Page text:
Did the province of BC actually invest all of the proceeds from the bond issue, or only part of it? Did the BC government borrow against this transaction with another lender for instant access to funds, or are they playing a game of public relations that counts on many British Columbians not reading Chinese dailies? Because one thing is certain – these bonds mature in one year at which time they would be paid out with interest. That means whatever investment the government placed the proceeds from the bond sale into, would have to give a good enough return to pay the bonds out at the maturity date, AND make a profit for the government that could then be placed into schools, etc… otherwise it would all have been done for the sake of relationships and would cost taxpayers in the end.
So which is it?
At least the BC government has been somewhat honest in stating what this foray in the dim sum bond market is all about :”It reflects the provincial government’s desire to promote stronger relations between China, the Province of BC and Canada.”
This history making bond issue by the Clark government comes on the heels of the also first of its kind pact between the Chinese government and another Canadian province – Alberta.
“Alberta Energy Minister Ken Hughes says the framework on sustainable energy development gives Alberta direct access to decision-makers and strategists at the highest levels in China.
Hughes, who spoke to reporters from Beijing, said the deal’s importance was highlighted by the presence of Chinese President Xi Jinping and Canadian Gov. Gen. David Johnston.
He says the deal is a critical step toward increasing trade with China.
“It is the single most important market Alberta will have for the next 50 years.”
The minister says what he is hearing from leaders in China makes it even more imperative to get a direct line for Alberta crude oil to the Pacific coast.”
Now, here’s where we get to the irony of it all.
While Rich Coleman and Gwyn Morgan are busy pretending to be columnists and that BC is the best fracking place on earth, and Christy is bragging how we now have quadrillions of LNG reserves rather than trillions… the rosy glow is fading on LNG as reality starts showing it’s not so rosy future.
(How is it that Rich Coleman can state that fracking is safe when the industry already acknowledges a lack of transparency in violations? )http://www.vancouversun.com/technology/Commission+lacks+transparency+fracking+violations/7982077/story.html
A report from an Alberta think tank states that the expectations of the BC government a year ago may be tough to deliver considering BC is very late to the table and our supply costs to bring LNG to market are much higher: http://northcoastreview.blogspot.ca/2013/10/alberta-research-foundation-puts-bc-on.html
That full report can be read here http://cwf.ca/pdf-docs/publications/Managing_Expectations_October2013.pdf
This was followed by the news that the Haisla nation LNG project in Kitimat is facing hurdles as one of its partners fends off insolvency, following the default on a loan obtained from a Chinese partner. The case is now in BC courts. http://www.vancouversun.com/business/Loan+default+threatens+solvency+partner+project+proposed+Kitimat/9124652/story.html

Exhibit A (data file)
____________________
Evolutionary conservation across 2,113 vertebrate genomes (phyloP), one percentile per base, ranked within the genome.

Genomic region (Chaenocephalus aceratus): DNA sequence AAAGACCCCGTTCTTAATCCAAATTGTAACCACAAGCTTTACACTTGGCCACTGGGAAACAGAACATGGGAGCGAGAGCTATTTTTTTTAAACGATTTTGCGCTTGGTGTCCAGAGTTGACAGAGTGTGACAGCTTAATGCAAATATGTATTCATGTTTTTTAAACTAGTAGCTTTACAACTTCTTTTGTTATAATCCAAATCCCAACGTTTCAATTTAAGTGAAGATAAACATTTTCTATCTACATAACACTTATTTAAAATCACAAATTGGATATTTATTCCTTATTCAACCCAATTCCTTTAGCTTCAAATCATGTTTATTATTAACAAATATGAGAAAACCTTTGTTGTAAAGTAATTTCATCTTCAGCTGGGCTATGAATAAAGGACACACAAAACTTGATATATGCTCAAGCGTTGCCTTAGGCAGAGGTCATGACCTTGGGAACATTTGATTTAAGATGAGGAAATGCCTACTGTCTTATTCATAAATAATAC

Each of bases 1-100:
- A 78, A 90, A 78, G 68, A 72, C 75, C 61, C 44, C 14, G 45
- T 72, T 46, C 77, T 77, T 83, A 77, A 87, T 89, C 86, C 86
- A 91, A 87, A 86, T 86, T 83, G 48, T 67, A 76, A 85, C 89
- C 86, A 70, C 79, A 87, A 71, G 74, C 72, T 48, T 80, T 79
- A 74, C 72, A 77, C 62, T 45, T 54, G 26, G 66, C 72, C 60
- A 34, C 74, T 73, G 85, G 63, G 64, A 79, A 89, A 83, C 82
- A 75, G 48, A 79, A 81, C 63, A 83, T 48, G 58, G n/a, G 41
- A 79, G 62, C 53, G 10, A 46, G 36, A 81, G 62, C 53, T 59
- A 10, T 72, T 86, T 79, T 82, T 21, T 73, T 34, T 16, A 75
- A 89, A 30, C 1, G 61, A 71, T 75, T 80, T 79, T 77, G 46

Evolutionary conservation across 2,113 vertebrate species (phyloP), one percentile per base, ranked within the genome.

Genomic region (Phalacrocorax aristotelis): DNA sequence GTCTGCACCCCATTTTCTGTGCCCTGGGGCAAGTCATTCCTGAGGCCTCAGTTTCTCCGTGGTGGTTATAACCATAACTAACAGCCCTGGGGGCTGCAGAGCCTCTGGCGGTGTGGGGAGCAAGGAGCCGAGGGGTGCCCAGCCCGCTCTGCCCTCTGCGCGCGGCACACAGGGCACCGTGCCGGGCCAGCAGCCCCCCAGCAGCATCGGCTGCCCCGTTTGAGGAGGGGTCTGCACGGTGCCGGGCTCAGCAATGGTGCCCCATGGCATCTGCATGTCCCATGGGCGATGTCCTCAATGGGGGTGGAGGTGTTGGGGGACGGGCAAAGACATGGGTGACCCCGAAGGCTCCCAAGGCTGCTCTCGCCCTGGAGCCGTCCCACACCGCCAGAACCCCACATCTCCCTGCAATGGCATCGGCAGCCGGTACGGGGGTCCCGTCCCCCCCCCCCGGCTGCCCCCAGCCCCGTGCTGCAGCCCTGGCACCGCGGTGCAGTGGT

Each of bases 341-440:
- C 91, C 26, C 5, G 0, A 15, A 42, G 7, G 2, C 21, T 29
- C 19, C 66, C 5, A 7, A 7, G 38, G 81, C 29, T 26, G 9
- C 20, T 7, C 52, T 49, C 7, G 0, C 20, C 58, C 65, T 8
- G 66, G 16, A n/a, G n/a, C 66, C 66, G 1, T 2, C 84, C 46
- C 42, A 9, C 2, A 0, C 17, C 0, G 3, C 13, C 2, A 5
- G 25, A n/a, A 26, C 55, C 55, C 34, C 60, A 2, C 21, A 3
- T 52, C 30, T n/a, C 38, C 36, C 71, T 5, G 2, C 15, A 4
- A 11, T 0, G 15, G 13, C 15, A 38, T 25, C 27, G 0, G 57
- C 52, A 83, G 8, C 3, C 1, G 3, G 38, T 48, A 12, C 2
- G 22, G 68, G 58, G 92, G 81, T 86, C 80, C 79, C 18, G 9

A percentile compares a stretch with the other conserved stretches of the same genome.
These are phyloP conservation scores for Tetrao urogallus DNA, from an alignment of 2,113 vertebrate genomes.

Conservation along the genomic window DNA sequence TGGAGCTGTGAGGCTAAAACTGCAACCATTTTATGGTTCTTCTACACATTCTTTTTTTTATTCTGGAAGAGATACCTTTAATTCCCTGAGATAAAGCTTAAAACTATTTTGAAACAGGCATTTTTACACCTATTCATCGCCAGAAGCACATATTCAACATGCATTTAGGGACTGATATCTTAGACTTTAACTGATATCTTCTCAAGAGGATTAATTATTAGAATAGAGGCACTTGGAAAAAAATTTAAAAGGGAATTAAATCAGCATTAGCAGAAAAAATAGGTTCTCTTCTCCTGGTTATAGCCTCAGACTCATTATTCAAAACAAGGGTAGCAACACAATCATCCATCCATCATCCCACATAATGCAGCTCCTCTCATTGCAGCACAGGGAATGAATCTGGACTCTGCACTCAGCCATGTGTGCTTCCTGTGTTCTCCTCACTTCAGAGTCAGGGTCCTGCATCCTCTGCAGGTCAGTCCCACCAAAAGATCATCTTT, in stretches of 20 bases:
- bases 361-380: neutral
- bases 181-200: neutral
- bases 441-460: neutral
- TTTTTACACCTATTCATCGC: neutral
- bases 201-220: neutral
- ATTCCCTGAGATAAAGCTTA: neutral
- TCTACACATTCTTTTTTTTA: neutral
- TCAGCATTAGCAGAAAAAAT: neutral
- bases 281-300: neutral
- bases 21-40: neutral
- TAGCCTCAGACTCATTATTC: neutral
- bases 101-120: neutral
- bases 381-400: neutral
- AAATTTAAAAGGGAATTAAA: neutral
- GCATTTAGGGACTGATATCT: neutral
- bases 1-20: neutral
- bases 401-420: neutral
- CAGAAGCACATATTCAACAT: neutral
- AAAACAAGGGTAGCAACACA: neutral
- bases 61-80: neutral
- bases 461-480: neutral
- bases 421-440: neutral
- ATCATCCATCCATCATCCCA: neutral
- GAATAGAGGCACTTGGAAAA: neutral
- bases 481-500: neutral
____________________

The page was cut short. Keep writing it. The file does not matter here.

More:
And of course, the truth about the many hurdles PETRONAS faces with regards to their LNG investment in B.C. came out yesterday – it seems photo ops trumped reason and the PM wasn’t as happy as he pretended to be when the deal was announced… means that it doesn’t matter how much gas we have, if it cant, or wont get to overseas markets because of foreign government ownership issues: http://www.straight.com/news/523771/malaysian-state-owned-energy-company-petronass-liquefied-natural-gas-investment-bc-faces-hurdles
This, all on top of the report issued recently by the International Gas Union, that states ‘LNG project costs in B.C. far exceed those in the U.S., making the demand for a higher price overseas “difficult to financially justify”. ‘
One wonders just how far the Clark government ( and the Redford, for that matter) will go to make their resource fantasies come true… and how much they will compromise and sell to make sure that happens.
Considering China still has a horrific human rights record and while the federal and provincial governments are fine to look the other way, I am not. It’s appalling. Nearly daily, a quick search of ” Human rights+ China” brings forth new stories on appalling worker conditions and person human rights violations.
Not everything in life is black and white and yes, there are 50 shades of grey. But when it comes to what we find acceptable as a civilization, as mothers and parents and human beings, where do we draw the line?
That is the question British Columbians – and Canadians – will have to confront as our elected governments fall over themselves to make deals with a government still ruled by the Communist Party of China. But then again, when it comes to the BC Liberals, ‘Envy is ignorance.”